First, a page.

Moving Adventures

In my life, moving and leaving my hometown was a great adventure. I had no idea what was going to happen but with some exceptions, I enjoyed the traveling. Here are some excepts of me and my family’s traveling days

I remember the first time when I left with my grandparents to pick the crops in Michigan. To me it was an adventure and not so much the labor. It was a cultural experience even though I was too young to know it. I was just 7 years old. The second time I was involved with was the Wesley Community Center. One summer they had a group of evangelist (men and women) from out of state. They planned a trip to Port Aransas and invited us to go with them, with permission from the parents of course. At this time I was aware of the opposite sex and I thoroughly enjoyed the females and the attention they gave us possibly trying to convert us. I enjoyed the beach and the ocean which I had never seen before. However, when night came we stayed on the beach. I didn’t bring a blanket but I did bring a sheet which wasn’t enough. It was cold and I had to snuggle with the group of girls laying on the sand. It was a great trip.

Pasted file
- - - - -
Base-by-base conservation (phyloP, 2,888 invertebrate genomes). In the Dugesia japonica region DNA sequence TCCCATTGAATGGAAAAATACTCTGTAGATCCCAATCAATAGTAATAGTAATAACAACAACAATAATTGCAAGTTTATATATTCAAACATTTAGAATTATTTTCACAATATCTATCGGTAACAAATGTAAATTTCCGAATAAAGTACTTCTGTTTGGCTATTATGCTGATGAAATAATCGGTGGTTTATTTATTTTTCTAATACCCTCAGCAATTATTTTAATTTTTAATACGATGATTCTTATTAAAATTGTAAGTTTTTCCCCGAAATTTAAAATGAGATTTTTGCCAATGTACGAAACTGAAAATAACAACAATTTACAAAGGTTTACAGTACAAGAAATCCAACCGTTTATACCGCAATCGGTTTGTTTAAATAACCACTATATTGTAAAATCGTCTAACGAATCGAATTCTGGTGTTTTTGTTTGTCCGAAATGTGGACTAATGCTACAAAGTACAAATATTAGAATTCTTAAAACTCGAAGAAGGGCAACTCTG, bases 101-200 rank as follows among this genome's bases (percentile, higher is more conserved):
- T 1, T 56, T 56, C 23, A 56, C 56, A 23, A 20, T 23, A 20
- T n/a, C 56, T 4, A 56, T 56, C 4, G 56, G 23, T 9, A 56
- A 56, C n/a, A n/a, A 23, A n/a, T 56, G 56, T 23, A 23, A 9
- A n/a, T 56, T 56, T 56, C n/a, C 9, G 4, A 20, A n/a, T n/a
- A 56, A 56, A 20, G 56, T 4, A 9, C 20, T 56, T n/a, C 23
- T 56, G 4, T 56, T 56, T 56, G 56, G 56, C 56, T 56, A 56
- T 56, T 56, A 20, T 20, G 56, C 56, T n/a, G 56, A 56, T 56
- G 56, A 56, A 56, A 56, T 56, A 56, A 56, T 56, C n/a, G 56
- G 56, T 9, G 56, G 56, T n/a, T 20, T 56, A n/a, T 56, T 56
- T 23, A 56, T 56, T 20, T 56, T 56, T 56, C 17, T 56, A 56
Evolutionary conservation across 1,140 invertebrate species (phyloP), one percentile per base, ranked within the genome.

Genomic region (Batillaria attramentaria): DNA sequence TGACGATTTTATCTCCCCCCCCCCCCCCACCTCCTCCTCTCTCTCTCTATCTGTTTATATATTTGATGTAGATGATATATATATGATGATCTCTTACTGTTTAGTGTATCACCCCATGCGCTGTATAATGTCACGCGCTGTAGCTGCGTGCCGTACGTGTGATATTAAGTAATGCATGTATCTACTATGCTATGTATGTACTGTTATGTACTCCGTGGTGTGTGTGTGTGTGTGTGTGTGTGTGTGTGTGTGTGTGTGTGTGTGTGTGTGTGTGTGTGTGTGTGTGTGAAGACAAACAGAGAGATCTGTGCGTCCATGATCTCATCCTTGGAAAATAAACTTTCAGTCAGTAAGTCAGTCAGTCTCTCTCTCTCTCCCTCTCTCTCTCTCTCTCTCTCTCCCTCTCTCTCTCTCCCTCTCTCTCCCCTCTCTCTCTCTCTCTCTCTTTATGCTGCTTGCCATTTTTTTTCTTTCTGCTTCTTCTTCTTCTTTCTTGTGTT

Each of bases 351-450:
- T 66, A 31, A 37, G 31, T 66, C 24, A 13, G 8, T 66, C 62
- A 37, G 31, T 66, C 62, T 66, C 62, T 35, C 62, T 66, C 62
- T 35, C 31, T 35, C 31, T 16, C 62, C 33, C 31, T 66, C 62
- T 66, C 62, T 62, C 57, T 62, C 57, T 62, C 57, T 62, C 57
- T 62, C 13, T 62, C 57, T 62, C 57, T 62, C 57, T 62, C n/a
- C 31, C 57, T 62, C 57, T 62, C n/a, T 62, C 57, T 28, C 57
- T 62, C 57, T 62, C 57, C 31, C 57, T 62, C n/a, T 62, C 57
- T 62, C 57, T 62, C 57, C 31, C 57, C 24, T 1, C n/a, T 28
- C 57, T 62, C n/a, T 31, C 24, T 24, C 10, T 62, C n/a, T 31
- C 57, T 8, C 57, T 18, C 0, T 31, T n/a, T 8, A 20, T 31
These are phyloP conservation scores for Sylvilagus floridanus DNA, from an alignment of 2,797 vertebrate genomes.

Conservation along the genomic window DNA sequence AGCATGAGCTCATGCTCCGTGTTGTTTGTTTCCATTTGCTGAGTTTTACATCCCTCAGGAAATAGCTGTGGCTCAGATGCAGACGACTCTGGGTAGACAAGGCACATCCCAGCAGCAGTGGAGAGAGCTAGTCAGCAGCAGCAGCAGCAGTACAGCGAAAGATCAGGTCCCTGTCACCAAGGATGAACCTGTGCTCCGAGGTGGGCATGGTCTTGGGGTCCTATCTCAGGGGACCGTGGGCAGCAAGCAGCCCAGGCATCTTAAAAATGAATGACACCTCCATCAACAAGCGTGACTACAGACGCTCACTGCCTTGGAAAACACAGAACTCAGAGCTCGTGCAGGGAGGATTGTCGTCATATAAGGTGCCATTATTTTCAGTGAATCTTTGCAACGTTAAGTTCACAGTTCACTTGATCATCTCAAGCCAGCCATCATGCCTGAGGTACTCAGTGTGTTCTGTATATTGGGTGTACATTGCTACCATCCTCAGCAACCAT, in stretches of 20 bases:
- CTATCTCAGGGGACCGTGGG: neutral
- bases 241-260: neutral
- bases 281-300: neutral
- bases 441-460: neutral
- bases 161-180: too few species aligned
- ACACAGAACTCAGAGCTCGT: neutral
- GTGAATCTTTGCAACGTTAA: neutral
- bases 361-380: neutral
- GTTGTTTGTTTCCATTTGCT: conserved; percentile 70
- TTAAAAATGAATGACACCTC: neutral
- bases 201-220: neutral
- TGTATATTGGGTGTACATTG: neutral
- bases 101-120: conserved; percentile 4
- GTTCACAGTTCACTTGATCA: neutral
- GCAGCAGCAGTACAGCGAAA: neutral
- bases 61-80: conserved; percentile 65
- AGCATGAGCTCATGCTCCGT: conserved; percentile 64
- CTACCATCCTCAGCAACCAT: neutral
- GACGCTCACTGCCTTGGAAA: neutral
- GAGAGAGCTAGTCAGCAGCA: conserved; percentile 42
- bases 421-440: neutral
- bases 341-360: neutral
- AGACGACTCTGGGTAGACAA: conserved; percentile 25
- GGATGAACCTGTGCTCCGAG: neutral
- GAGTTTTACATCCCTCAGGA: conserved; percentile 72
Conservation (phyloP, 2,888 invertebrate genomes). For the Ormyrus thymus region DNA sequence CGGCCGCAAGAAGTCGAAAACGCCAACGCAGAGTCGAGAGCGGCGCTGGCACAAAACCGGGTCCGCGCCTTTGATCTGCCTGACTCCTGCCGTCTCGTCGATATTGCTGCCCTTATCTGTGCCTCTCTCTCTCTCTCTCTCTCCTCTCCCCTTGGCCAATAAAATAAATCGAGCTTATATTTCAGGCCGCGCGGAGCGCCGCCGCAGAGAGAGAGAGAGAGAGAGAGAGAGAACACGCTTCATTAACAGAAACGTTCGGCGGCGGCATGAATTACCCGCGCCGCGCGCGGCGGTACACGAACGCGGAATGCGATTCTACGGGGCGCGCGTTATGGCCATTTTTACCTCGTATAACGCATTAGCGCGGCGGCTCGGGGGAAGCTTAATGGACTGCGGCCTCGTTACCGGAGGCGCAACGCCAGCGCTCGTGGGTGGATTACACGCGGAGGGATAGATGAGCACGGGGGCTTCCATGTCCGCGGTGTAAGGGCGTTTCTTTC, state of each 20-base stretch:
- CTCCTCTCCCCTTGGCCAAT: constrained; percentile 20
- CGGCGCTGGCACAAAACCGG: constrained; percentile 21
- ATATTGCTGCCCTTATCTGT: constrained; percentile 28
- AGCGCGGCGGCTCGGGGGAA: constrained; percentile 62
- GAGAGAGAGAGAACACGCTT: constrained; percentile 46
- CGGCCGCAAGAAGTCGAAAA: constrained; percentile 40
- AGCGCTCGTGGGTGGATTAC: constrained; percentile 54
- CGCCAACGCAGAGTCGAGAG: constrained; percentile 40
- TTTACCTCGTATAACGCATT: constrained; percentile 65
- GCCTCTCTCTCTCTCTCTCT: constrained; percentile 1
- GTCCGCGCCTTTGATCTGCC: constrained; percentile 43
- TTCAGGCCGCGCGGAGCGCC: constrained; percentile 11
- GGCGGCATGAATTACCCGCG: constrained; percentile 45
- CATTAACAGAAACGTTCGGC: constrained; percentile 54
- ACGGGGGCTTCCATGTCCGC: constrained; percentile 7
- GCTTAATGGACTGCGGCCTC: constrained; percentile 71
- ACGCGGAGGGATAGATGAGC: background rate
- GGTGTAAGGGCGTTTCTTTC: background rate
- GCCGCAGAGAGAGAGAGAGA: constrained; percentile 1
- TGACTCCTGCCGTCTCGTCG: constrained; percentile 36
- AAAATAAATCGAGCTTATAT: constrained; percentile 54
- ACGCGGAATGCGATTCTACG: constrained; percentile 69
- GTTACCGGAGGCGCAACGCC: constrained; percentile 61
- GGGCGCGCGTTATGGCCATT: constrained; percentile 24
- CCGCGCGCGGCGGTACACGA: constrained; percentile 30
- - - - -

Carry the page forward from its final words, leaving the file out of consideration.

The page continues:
Later, when I was in the rifle team at Lanier High School in ROTC, we were invited to go to Arlington, Texas to compete in a rifle team competition. We also had to take our uniforms because we were also invited to a military ball afterwards. The only problem was that they had their dates and we didn’t. So there we were standing like wallflowers with our uniforms and all our medals. We did drink the punch though.